Bear in mind too that those who sell eggs are, like all the victim-making industries, skilled manipulators of consumer opinion. They have to be to be. A few quotes about ‘highest welfare standards‘, throw in a couple of ‘backyards’, mention how ‘happy’ the hens are, and all is well. <Sighs of relief all round and omelettes for tea>.

‘and lay eggs … are they ever abused in any way’

All hens used for eggs, lay frequently and painfully as you’d expect from any female whose species has been selectively bred over decades to lay 20 – 30 times the number of eggs that their ancestors did

Depending on where they’re being used a few may find nesting boxes, others will labour and convulse, miserable and exposed, crowded together without privacy. Wherever it’s happening, they each have that selectively bred body, genetically programmed to self destruct, that will wear out after a short and painful life of over-ovulating.  At that point she will either face the terror of the slaughterhouse or fall victim one of a number of the excruciating diseases which are the inevitable consequence of our tampering with their genes. For any hen, her chance of a peaceful death of old age is close to zero.

So ‘are they ever abused’? I can’t even begin to imagine the writer had in mind.  The decision to violate the reproduction of any unconsenting female, to tamper with their genes to maximise our interests, to effectively use them to death – wherever we do it – is one of the most offensive things that we can inflict upon a fellow sentient creature; it’s the ultimate act of ‘abuse’.  There is no way to use any living individual for what you can take from their life and their unconsenting body, that is NOT abuse. They are used for eggs for human consumption therefore they are abused. End of.

And finally

So here we ended up with a comment that started out so well, but in the end was a complete betrayal of every broken little hen whose dull and desolate eyes gazed out of that post and it would have been better left unsaid. In the end the meaning that would be taken from that comment was,

Stop eating eggs – unless they’re from someplace local and you can justify not stopping.

The importance of the words we use simply can’t be stressed too much. Added to which there is always a risk that what we say and what listeners hear are not the same at all. As I’ve said, it’s not a popular message and the majority of listeners – if they listen at all – are looking for the get-out clause that excuses their own personal kind of use, and confirms what they want to believe; that it’s other people who cause all the problems.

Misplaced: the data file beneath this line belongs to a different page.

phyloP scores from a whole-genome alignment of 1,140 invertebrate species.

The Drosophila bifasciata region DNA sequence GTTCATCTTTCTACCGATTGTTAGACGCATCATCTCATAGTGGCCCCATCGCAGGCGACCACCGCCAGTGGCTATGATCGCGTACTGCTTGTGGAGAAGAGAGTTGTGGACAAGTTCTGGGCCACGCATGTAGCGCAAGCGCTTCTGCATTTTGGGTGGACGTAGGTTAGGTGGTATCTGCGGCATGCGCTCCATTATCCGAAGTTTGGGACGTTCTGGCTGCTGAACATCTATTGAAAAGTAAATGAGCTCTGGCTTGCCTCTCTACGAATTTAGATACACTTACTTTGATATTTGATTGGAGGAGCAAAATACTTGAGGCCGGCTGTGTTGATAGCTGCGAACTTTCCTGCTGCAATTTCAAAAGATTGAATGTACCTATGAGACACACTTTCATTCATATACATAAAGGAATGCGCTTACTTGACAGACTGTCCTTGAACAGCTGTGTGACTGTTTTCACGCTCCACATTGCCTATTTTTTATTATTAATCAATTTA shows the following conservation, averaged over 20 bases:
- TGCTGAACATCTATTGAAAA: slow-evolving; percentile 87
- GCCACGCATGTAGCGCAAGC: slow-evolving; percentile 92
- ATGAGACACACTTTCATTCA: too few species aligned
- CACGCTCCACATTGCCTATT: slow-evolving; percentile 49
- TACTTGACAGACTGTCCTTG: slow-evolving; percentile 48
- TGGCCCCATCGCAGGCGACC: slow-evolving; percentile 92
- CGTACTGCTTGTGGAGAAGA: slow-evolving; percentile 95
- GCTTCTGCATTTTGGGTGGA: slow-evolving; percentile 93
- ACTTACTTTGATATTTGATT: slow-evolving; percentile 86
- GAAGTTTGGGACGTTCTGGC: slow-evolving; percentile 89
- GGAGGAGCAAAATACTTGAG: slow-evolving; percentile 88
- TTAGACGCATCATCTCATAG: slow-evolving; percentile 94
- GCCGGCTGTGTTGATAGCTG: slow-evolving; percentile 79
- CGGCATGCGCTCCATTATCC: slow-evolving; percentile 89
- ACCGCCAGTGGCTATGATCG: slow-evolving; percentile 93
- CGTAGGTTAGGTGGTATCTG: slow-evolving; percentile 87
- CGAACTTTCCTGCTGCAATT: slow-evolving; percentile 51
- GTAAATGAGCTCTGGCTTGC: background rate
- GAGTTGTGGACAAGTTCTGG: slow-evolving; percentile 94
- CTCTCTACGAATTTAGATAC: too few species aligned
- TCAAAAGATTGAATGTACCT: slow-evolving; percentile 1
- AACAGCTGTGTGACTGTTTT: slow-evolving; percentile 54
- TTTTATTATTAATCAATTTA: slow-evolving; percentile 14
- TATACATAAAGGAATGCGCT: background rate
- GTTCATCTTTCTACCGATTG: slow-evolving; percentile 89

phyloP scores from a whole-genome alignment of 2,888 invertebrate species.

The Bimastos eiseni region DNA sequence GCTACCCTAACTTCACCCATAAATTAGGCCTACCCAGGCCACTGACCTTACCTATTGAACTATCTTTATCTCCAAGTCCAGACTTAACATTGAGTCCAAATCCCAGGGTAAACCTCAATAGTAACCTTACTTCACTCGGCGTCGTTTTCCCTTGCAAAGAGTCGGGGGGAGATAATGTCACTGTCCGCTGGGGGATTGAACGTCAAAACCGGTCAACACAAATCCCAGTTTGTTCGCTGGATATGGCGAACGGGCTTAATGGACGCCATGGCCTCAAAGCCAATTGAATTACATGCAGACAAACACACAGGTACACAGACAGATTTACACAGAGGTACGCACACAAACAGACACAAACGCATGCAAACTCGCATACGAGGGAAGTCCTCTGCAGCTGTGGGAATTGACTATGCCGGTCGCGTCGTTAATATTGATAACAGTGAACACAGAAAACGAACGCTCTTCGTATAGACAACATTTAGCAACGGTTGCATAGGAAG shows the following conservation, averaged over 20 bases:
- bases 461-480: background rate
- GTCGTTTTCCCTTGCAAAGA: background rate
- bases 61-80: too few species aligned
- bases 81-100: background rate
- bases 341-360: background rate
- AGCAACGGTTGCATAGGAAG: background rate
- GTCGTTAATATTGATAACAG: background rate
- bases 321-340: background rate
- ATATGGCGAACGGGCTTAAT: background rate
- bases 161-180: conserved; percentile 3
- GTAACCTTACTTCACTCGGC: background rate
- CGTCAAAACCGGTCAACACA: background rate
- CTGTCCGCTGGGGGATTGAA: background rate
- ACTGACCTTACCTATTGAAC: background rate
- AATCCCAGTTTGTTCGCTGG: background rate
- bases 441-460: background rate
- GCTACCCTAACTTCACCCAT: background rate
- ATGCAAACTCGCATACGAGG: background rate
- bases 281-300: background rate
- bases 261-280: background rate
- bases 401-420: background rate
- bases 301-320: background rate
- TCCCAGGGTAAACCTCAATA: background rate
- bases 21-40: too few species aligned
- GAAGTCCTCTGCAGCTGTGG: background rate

As animal rights advocates we have such a huge responsibility to be crystal clear with our words and to leave no room for doubt. Because the element of doubt is nothing short of a betrayal of those who are depending on us, and it costs them their lives. 

Be vegan. Oh and STOP using eggs.

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Splitting hairs about speciesism

A post that I shared earlier described how a young deer named Pala, cared for on a sanctuary, had been shot and killed by a neighbour who was hunting. In the same way that I am not empowered to excuse exploitation and killing on behalf of any single one of the trillions of annual victims of our species, I am not about to excuse what he did.

I also read a post yesterday about a young steer befriended by a vegan animal rights activist from a neighbouring property. For a year she tried to save his life but the human who ‘owned‘ him firmly refused to allow her to rescue the steer who was called Frank. He was slaughtered to be eaten. The posts about Frank were met with much sadness.

On my post about Pala, the vitriol was shocking; calling the hunter a psychopath, blaming gun laws and demanding prosecution were by far the least aggressive comments. One of the most violent and offensive comments about what ‘should be done’ to the hunter was from someone whose own page had photographs of their own plate piled high with dead flesh. 

And I found myself seriously wondering what the difference was between the person who killed the deer and the person who goes into a supermarket and buys ‘venison’, or any other euphemism for someone’s dead flesh? What’s the difference between the person who killed the deer, and the diner who sits gazing at the menu before announcing, ‘I think I’ll have the venison’? What’s the difference between the person who insisted on slaughtering Frank, and someone who sits down to a steak, or a burger, or a pile of bacon, or a fish supper or a prawn salad or who buys any substance that has been taken from a member of another species? It’s all taken forcibly and without their consent. Always.

Is there a difference?

Well, is there?

  • They all involve the harming and killing of innocent creatures who desperately want to be left alone to live their lives.
  • They all involve killing defenceless creatures who in most cases have not yet reached adulthood.
  • They are all equally and completely unnecessary.
  • And whether or not our hands operate the knives and saws, the hooks and the hide pullers, they are all carried out by or on behalf of members of our species.